"We now have a better understanding of why calcium in diet may increase the risk for prostate cancer and who is at increased risk," Schwartz said. "If our results are confirmed, it gives much better insight into the preventable causes of prostate cancer. So if I know I'm a good absorber of calcium, I may want to be careful about the use of calcium supplements."


'/>"/>

Contact: Alison Trinidad
alison.trinidad@usc.edu
323-442-3941
University of Southern California
Source:Eurekalert

Related medicine news :

1. Interleukin Genetics, Inc. and Stanford University Report Genetic Test Improves Weight Loss Success With Diets
2. Study finds changes in fetal epigenetics throughout pregnancy
3. Genetics, Psychology May Trigger ADHD
4. Resveratrol Supplement Company RevGenetics Welcomes New Chief Science Officer
5. Mount Sinai School of Medicine Commencement Honors Leaders in Genetics and Global Health
6. Cancer genetics pioneer wins Margaret Kripke Legend Award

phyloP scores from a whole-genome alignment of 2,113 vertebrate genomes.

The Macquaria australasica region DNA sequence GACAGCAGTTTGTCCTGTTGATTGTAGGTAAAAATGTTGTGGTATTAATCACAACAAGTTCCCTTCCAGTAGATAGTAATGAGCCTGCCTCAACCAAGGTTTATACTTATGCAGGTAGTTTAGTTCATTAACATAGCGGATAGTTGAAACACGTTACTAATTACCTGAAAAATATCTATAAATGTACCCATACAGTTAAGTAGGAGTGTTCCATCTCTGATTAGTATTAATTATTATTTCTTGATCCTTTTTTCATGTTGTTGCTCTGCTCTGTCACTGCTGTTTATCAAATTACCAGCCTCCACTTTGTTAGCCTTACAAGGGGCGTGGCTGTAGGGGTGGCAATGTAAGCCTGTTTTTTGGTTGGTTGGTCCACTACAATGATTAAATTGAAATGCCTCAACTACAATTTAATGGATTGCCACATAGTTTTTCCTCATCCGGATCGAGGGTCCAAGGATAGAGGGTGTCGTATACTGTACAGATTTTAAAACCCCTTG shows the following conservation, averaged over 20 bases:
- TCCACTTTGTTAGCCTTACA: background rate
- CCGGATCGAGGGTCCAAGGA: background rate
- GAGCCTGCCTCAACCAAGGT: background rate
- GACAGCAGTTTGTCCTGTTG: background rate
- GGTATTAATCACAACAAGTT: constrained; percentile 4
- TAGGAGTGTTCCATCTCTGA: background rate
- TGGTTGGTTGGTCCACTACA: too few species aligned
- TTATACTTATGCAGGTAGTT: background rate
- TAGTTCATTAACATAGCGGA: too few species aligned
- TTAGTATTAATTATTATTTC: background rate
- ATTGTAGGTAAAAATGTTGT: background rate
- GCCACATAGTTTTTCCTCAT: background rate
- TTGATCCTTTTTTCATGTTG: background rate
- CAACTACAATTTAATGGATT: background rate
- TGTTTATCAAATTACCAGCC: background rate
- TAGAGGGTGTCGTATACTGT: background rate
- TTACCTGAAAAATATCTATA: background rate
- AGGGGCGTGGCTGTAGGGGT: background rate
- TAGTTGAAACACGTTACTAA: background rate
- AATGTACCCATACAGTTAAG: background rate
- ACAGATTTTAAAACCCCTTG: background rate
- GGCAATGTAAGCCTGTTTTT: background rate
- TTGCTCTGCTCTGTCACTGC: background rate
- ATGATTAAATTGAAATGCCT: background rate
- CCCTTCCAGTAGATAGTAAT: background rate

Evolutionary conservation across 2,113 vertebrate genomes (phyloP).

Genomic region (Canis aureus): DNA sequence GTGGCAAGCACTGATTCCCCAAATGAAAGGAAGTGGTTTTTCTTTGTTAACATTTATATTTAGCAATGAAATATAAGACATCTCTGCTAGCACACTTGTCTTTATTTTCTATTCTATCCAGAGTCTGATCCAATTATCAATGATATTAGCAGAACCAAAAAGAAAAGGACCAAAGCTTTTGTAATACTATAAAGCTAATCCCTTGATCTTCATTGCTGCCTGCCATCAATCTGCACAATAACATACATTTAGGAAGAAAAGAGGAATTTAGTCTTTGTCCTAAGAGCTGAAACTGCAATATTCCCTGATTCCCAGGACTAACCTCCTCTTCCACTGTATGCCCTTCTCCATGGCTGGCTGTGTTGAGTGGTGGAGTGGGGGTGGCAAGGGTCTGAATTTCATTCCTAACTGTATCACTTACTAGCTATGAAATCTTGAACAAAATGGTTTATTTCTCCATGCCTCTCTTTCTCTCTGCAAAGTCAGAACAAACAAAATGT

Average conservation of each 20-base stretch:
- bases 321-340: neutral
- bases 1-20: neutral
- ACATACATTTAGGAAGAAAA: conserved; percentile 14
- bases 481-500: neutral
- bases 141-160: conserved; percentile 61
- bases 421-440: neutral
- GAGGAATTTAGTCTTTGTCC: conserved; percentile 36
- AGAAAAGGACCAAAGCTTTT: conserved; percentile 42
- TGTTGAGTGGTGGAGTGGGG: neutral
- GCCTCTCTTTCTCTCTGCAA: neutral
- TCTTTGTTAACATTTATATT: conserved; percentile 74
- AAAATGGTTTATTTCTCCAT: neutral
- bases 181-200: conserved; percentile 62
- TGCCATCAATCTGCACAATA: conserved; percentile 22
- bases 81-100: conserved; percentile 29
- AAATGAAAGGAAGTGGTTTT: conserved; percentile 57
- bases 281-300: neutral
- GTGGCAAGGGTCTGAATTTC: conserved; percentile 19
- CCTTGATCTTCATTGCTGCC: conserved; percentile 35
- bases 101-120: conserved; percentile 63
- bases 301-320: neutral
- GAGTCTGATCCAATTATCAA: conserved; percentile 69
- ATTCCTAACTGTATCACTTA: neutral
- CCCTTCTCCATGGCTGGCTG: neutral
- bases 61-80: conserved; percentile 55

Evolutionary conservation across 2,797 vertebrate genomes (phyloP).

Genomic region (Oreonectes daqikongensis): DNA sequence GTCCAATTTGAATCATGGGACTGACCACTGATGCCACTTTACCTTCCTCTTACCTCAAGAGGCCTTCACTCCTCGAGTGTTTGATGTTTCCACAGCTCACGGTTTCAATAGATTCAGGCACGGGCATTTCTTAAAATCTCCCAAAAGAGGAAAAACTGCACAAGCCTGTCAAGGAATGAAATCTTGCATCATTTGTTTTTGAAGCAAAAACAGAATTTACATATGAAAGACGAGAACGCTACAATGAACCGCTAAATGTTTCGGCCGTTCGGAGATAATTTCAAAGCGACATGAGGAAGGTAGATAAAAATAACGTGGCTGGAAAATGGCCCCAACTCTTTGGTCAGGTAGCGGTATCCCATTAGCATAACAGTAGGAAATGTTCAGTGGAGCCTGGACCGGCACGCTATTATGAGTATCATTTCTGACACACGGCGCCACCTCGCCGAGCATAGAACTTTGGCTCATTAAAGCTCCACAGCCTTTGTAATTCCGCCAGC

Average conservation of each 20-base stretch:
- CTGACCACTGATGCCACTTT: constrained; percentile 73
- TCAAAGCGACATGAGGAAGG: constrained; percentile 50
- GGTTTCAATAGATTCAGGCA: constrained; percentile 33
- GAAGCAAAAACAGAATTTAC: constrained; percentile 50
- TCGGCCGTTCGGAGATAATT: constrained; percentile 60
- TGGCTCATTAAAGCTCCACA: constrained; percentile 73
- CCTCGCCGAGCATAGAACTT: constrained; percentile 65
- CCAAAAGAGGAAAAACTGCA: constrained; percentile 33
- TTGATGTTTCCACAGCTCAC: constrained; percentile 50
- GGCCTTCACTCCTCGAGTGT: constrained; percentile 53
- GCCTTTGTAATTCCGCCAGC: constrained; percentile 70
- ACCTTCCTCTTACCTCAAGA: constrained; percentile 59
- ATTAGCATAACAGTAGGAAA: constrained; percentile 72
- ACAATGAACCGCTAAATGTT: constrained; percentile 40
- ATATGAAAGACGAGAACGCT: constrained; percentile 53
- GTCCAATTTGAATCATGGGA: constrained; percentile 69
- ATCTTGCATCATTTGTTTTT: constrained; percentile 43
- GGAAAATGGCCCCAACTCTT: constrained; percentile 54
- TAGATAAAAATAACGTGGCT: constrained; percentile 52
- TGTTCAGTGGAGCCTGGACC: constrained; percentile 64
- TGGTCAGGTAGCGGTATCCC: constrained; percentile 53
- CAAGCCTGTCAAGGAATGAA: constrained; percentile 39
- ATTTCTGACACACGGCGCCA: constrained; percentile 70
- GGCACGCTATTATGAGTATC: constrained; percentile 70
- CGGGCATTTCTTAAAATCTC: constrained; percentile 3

7. Genetics of childrens brain tumor unlocked
8. Existence Genetics is Pioneering the Field of Predictive Medicine - Nexus Technologies Critical in Understanding and Preventing Deadly Disease
9. Genetics, Insecticides Might Contribute to Parkinsons
10. Can I buy you a drink? Genetics may determine sensitivity to other peoples drinking behavior
11. Perspectives on improving patient care: Genetics, personalized medicine, and behavioral intervention
Post Your Comments:
*Name:
*Comment:
*Email:
(Date:4/25/2017)... ... April 25, 2017 , ... A stressful work environment ... can also decrease overall productivity and performance in the workplace. The goal of Clearview ... the last few weeks of April, Clearview Resolution Services will be shutting down the ...